Tuesday, March 5, 2013
I Want to Hear the Invisible: The Collegiate Chorale Sings Glass and Golijov
By Mary Sheeran
Melody that begins, soars, and resolves has become hard to find. Relentless, driving rhythms pound at us in restaurants and gyms. And in the world of (so-called) contemporary classical music, melody has given way to explorations of tonality and rhythm, of non-western music, and other journeys where, if the word “melodic” should appear, it is usually preceded by the word “unabashedly,” as if one should be abashed.
Minimalism emerged in music (notably by Steve Reich, John Adams, and Philip Glass) almost by necessity, as if composers were trying to find out where they were in all this, a search within a search. Although many feel that minimalist music merely adds to the noise and the driving rhythm, or think it is a boring reduction, it is rather a quest for the essential, or rather, the removal of anything that is not essential. Like moving from a three-story house to a New York apartment and figuring what to keep and what to toss. Such tossing can hurt and unsettle.
In terms of spirituality (and music belongs in that realm), the process is a much more potent journey – an attempt to eliminate all but the very basics of flesh and spirit to discover a spiritual wholeness and a new way to see. This is one aim of chant, which one might call minimalist, or rather, minimalizing. Philip Glass’s work relies on chant, even if on the surface it seems that he only contributes to the noise of the world. Actually, he is working to get beyond it, and like chant, that can provide a spiritual experience. It means work, though.
That was evident during a concert at Carnegie Hall last week with the Collegiate Chorale, which, under the capable direction of James Bagwell, presented Philip Glass’s Symphony No. 7 – A Toltec Symphony and Osvaldo Golijov’s Oceana. Both pieces are strong, dramatic, and feature interesting combinations of instruments and voices. Both were inspired by Latin American themes.
The National Symphony Orchestra commissioned the piece to honor conductor Leonard Slatkin on his 60th birthday. In fact, Slatkin did the inviting, noting mischievously that he was happy to offer the commission to “someone who, at one time, I really hated.” He had earlier found Glass’s music boring. Glass was inspired early on by the late Indian musician Ravi Shankar’s use of rhythm as structure, and his music is, well, unabashedly rhythmic. It often requires another human layer beyond instrumentality to deepen its dimensions and bring its richness to the forefront. This is best exemplified by Jerome Robbins’ brilliant ballet, Glass Pieces, where Robbins not only brings the music’s rhythm and phrasing to an exciting level, but deepens it with dancers’ soaring arcs and then, when the music becomes profoundly intimate, expands it by bringing in a haunting rhythm with dancers in shadow. Robbins’ choreography brings out the spiritual qualities of Glass’s music that, superficially heard, could irritate the listener (as it obviously had irritated Slatkin at first).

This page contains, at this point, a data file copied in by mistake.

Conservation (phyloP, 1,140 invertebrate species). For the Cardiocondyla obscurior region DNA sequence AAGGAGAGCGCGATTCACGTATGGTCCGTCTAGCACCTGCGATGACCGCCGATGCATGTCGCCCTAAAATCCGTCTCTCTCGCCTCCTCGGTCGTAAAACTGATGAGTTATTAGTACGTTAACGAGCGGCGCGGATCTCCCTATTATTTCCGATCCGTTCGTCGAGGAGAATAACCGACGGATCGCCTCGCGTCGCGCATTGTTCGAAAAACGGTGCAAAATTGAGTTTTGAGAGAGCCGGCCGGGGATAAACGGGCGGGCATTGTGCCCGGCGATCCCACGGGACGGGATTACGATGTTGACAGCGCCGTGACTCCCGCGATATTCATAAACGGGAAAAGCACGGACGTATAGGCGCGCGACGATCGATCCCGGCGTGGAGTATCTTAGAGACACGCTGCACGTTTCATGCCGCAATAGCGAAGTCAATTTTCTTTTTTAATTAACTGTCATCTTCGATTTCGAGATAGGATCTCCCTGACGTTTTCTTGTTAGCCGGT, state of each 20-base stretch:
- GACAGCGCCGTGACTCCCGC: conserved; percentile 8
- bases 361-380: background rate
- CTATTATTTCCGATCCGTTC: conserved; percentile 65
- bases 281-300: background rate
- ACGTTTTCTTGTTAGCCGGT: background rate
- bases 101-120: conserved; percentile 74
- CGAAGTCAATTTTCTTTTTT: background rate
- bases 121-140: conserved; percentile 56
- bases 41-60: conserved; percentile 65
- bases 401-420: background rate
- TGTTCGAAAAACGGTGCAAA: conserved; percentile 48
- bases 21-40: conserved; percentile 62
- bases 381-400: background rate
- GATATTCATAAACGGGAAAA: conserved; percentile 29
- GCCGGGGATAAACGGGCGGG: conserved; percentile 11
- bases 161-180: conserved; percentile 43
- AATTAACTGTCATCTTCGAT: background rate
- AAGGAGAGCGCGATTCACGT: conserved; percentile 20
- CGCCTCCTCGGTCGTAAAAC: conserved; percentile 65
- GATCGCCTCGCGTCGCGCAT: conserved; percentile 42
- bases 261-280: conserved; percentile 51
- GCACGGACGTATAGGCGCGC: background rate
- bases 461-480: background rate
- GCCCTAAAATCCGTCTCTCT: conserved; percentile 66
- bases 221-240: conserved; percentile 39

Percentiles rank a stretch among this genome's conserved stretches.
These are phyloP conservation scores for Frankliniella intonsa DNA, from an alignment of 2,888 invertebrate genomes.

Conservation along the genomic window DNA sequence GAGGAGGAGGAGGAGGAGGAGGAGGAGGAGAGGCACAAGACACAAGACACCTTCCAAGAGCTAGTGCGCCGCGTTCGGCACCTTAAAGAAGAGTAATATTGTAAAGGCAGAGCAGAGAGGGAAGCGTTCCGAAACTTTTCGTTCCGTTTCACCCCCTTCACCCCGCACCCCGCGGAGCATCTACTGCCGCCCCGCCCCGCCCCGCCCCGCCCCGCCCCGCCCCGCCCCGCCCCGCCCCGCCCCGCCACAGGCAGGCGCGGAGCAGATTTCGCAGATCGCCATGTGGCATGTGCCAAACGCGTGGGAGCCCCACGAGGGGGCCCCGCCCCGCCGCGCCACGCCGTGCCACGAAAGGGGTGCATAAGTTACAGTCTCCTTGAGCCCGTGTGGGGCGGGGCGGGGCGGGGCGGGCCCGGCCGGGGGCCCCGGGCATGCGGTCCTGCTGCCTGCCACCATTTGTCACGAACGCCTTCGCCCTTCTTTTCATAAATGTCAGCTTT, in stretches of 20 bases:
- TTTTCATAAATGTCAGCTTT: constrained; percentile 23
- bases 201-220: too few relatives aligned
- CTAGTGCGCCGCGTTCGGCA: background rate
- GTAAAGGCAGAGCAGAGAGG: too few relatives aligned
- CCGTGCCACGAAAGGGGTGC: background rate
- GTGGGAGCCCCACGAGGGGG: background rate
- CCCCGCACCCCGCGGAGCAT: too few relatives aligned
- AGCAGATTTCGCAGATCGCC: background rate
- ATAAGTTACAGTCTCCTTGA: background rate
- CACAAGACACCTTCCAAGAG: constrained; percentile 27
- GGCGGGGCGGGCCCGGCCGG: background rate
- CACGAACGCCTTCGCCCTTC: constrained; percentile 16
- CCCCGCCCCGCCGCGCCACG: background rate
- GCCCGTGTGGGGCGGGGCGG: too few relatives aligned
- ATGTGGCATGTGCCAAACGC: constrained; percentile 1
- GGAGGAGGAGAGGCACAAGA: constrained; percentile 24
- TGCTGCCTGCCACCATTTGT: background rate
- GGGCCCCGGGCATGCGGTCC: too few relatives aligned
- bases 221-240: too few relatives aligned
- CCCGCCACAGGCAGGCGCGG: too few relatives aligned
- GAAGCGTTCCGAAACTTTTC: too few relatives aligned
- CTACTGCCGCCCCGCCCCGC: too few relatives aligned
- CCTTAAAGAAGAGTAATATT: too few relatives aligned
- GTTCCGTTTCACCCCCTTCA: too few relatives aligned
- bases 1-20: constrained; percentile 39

Glass claims that, for his seventh symphony, he drew on Mesoamerican themes from the Toltec culture, which reached its height between the years 700 and 1100, but is still in some ways alive today. The work is divided into three movements: The Corn, The Sacred Earth, and The Blue Deer (outlining a progression from the gifts of Mother Earth to the doorway to the Spirit and then to the human visions of the spiritual world).
His first movement is richly textured, starts slowly and haltingly, then builds in intensity and texture until the signature Glass rhythm appears. The movement ends quietly, but it has taken us to an expectant place.